The Dead in Their Vaulted Arches, by Alan Bradley (Random House, 2014)
[This review contains a spoiler for the previous books in the series.]
There’s so much to love about Flavia de Luce: her quick wits, her unusual view of the world, her propensity for chemicals and poisons. The Dead in Their Vaulted Arches is book six featuring the somewhat dysfunctional de Luce family in their crumbling ancestral home of Buckshaw, England.
It’s 1951. Flavia will soon be 12. She and her sisters have matured, and events have bound them together—somewhat—but old habits of mutual torment die hard.
I confess I misunderstood the ending of the previous book, Speaking from Among the Bones. Flavia’s missing mother, Harriet, found? She’d been lost in a Himalayan expedition when Flavia was still too young to remember her. I envisioned a joyful reunion, expecting the accident had caused amnesia which would somehow now go away. A happy ending would be so heartwarming.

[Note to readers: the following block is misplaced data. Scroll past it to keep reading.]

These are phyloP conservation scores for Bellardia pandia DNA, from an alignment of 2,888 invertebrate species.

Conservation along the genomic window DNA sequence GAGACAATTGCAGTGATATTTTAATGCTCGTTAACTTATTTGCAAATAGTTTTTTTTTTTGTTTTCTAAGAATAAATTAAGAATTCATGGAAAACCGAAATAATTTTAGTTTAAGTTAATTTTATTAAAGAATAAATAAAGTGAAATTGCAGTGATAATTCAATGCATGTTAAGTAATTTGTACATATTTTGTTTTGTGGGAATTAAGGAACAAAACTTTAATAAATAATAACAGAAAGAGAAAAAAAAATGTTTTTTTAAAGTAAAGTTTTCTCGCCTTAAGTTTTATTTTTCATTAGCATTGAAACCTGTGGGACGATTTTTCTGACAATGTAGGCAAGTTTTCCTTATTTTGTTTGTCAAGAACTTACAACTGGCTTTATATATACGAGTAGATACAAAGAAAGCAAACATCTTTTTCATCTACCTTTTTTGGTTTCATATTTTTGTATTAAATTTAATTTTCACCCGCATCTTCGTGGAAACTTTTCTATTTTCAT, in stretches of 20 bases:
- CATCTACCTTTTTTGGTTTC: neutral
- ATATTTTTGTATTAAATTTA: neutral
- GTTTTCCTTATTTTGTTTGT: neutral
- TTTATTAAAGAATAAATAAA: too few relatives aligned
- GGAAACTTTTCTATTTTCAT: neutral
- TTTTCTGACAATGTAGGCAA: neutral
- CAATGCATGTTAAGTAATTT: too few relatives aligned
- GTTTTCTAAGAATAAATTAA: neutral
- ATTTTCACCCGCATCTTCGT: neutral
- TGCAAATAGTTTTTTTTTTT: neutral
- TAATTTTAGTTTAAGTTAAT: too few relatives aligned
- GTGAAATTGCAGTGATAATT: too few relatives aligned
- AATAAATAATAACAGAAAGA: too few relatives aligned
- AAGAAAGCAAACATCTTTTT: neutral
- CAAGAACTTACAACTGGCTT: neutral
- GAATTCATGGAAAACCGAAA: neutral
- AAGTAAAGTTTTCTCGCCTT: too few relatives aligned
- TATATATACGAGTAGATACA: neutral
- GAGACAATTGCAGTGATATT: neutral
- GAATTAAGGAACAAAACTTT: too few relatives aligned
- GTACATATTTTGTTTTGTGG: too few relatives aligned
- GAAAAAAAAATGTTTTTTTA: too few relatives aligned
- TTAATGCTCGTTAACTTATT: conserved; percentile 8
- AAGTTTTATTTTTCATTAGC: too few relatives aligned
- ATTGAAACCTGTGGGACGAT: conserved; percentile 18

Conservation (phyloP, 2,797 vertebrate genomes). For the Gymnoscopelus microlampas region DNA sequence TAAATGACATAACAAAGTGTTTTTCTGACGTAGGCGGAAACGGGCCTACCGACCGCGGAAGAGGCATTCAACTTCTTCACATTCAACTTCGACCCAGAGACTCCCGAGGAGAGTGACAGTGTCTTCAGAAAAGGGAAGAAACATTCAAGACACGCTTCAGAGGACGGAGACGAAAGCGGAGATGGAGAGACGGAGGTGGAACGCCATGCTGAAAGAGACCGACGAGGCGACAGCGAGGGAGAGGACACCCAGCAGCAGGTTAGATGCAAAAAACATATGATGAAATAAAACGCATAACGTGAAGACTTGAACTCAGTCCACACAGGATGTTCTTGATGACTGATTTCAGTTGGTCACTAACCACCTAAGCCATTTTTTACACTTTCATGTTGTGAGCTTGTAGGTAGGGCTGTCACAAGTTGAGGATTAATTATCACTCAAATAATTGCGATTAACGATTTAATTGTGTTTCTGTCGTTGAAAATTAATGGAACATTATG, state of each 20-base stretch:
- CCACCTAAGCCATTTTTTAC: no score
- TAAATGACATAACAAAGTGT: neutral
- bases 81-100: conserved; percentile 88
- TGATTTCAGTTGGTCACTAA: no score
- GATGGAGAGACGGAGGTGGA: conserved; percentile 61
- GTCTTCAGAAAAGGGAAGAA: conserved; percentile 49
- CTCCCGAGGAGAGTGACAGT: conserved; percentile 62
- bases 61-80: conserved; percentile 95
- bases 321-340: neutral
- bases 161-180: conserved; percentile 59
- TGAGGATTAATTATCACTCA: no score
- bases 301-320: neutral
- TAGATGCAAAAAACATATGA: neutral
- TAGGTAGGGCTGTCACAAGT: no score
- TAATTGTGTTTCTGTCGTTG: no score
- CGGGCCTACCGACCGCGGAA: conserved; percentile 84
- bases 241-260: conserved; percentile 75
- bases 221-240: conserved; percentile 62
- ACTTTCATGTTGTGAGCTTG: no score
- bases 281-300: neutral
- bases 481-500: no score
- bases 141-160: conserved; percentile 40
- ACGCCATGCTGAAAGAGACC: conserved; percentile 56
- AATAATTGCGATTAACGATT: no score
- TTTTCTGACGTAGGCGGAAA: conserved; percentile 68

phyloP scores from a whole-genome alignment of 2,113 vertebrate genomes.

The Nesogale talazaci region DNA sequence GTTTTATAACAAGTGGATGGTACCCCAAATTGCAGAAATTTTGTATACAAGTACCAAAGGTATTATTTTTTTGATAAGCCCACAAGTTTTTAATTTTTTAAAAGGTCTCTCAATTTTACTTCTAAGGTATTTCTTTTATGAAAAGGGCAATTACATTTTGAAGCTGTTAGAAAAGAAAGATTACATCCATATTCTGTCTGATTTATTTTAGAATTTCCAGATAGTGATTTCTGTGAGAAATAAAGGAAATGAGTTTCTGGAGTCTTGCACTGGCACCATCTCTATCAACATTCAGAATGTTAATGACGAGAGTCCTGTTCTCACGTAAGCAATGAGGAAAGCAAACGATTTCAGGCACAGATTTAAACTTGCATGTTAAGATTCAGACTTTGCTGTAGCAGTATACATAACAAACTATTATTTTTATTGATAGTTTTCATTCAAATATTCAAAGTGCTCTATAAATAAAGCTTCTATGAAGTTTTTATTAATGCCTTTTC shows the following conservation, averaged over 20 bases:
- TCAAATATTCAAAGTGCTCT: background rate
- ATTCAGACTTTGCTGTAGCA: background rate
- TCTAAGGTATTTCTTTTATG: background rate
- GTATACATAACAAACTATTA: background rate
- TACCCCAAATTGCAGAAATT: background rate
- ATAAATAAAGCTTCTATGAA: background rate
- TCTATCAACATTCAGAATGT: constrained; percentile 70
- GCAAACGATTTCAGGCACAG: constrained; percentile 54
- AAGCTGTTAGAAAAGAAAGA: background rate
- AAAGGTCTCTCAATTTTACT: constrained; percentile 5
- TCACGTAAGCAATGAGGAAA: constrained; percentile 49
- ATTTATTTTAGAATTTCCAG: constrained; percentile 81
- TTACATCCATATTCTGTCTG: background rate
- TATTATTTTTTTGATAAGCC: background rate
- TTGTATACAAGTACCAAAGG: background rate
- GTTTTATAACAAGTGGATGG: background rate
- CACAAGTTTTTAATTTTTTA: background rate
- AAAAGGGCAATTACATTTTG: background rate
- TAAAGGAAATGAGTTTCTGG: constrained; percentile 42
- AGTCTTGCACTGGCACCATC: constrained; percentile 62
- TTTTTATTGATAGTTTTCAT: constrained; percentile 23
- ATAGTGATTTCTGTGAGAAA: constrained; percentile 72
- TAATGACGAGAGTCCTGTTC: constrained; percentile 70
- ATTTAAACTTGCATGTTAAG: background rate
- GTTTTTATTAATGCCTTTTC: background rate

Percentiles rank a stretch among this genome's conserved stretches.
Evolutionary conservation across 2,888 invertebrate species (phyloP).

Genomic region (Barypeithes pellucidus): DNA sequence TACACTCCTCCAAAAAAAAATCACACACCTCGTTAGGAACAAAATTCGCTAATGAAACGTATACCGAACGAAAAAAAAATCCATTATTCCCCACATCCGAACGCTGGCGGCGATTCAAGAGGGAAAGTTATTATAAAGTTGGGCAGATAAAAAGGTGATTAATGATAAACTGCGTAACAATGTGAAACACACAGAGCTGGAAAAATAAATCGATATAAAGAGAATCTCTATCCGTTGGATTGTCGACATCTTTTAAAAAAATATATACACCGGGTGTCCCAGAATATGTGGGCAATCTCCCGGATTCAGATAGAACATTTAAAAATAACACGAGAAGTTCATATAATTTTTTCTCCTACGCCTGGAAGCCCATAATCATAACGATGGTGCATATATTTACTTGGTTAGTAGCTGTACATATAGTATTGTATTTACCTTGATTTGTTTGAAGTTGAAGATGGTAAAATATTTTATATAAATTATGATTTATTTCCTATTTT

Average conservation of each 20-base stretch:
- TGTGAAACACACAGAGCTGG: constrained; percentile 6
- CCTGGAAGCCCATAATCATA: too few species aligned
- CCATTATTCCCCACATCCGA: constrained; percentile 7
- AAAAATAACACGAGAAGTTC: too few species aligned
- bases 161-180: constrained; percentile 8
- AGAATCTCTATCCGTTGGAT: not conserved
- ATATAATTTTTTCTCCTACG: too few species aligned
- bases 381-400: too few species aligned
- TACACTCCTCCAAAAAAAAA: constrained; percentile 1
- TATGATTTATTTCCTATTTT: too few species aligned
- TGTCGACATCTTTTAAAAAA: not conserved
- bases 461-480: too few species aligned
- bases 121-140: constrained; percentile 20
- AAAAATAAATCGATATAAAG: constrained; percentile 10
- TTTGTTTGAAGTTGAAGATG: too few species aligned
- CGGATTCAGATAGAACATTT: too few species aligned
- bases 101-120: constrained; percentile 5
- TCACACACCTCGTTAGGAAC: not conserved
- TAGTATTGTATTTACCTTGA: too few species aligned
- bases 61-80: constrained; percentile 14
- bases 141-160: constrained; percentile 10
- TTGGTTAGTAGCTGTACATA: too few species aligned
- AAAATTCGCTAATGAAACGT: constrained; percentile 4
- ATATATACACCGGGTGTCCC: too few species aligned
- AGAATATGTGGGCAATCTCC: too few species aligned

Instead, Harriet comes home in a coffin as sensible readers expected all along. It makes for a better story, including the requisite mysterious death, and as Flavia and her sisters find closure, Flavia also learns the truth of her mother’s death—and of her life.
The novel is more about unravelling the mystery surrounding Harriet than about who killed the man at the train station, but it all comes together in the end. If you had questions about Flavia and her unusual upbringing, they’re likely answered by The Dead in Their Vaulted Arches.
Internationally-bestselling author Alan Bradley’s bio says he’s working on more Flavia de Luce mysteries—reassuring, since The Dead in Their Vaulted Arches wraps things up so nicely. I’d been afraid we’d seen the last of Flavia. It will be a challenge writing this character as she grows up, but in many ways Flavia’s an old soul. I look forward to her next adventure.
[Review copy borrowed from a friend.]